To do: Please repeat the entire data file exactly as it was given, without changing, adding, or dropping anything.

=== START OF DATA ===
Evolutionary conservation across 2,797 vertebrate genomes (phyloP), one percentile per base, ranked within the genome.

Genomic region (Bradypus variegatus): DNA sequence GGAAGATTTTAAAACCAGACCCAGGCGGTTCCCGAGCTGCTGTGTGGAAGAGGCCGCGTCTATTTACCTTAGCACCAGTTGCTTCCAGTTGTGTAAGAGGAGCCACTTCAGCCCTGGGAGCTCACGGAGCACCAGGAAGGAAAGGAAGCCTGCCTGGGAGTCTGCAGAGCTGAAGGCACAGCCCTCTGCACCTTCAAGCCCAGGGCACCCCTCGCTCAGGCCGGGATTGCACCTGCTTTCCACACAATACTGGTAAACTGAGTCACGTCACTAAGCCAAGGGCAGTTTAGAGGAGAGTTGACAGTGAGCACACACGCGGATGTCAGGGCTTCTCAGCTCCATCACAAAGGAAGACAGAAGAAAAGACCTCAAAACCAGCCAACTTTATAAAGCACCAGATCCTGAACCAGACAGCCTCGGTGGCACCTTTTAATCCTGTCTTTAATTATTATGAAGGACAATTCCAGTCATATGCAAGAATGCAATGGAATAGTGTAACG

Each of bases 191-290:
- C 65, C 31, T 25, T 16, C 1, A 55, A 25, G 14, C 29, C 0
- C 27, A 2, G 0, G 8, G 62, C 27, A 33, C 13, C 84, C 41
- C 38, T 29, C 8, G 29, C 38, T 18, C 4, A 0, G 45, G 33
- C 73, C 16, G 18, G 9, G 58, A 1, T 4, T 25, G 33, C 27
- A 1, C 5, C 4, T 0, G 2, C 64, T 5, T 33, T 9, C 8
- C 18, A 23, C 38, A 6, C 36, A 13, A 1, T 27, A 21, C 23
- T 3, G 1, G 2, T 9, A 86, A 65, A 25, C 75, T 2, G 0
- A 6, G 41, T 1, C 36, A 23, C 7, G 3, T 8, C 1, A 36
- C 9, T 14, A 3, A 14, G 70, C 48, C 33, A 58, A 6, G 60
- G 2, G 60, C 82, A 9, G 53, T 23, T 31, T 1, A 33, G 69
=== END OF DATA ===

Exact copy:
Evolutionary conservation across 2,797 vertebrate genomes (phyloP), one percentile per base, ranked within the genome.

Genomic region (Bradypus variegatus): DNA sequence GGAAGATTTTAAAACCAGACCCAGGCGGTTCCCGAGCTGCTGTGTGGAAGAGGCCGCGTCTATTTACCTTAGCACCAGTTGCTTCCAGTTGTGTAAGAGGAGCCACTTCAGCCCTGGGAGCTCACGGAGCACCAGGAAGGAAAGGAAGCCTGCCTGGGAGTCTGCAGAGCTGAAGGCACAGCCCTCTGCACCTTCAAGCCCAGGGCACCCCTCGCTCAGGCCGGGATTGCACCTGCTTTCCACACAATACTGGTAAACTGAGTCACGTCACTAAGCCAAGGGCAGTTTAGAGGAGAGTTGACAGTGAGCACACACGCGGATGTCAGGGCTTCTCAGCTCCATCACAAAGGAAGACAGAAGAAAAGACCTCAAAACCAGCCAACTTTATAAAGCACCAGATCCTGAACCAGACAGCCTCGGTGGCACCTTTTAATCCTGTCTTTAATTATTATGAAGGACAATTCCAGTCATATGCAAGAATGCAATGGAATAGTGTAACG

Each of bases 191-290:
- C 65, C 31, T 25, T 16, C 1, A 55, A 25, G 14, C 29, C 0
- C 27, A 2, G 0, G 8, G 62, C 27, A 33, C 13, C 84, C 41
- C 38, T 29, C 8, G 29, C 38, T 18, C 4, A 0, G 45, G 33
- C 73, C 16, G 18, G 9, G 58, A 1, T 4, T 25, G 33, C 27
- A 1, C 5, C 4, T 0, G 2, C 64, T 5, T 33, T 9, C 8
- C 18, A 23, C 38, A 6, C 36, A 13, A 1, T 27, A 21, C 23
- T 3, G 1, G 2, T 9, A 86, A 65, A 25, C 75, T 2, G 0
- A 6, G 41, T 1, C 36, A 23, C 7, G 3, T 8, C 1, A 36
- C 9, T 14, A 3, A 14, G 70, C 48, C 33, A 58, A 6, G 60
- G 2, G 60, C 82, A 9, G 53, T 23, T 31, T 1, A 33, G 69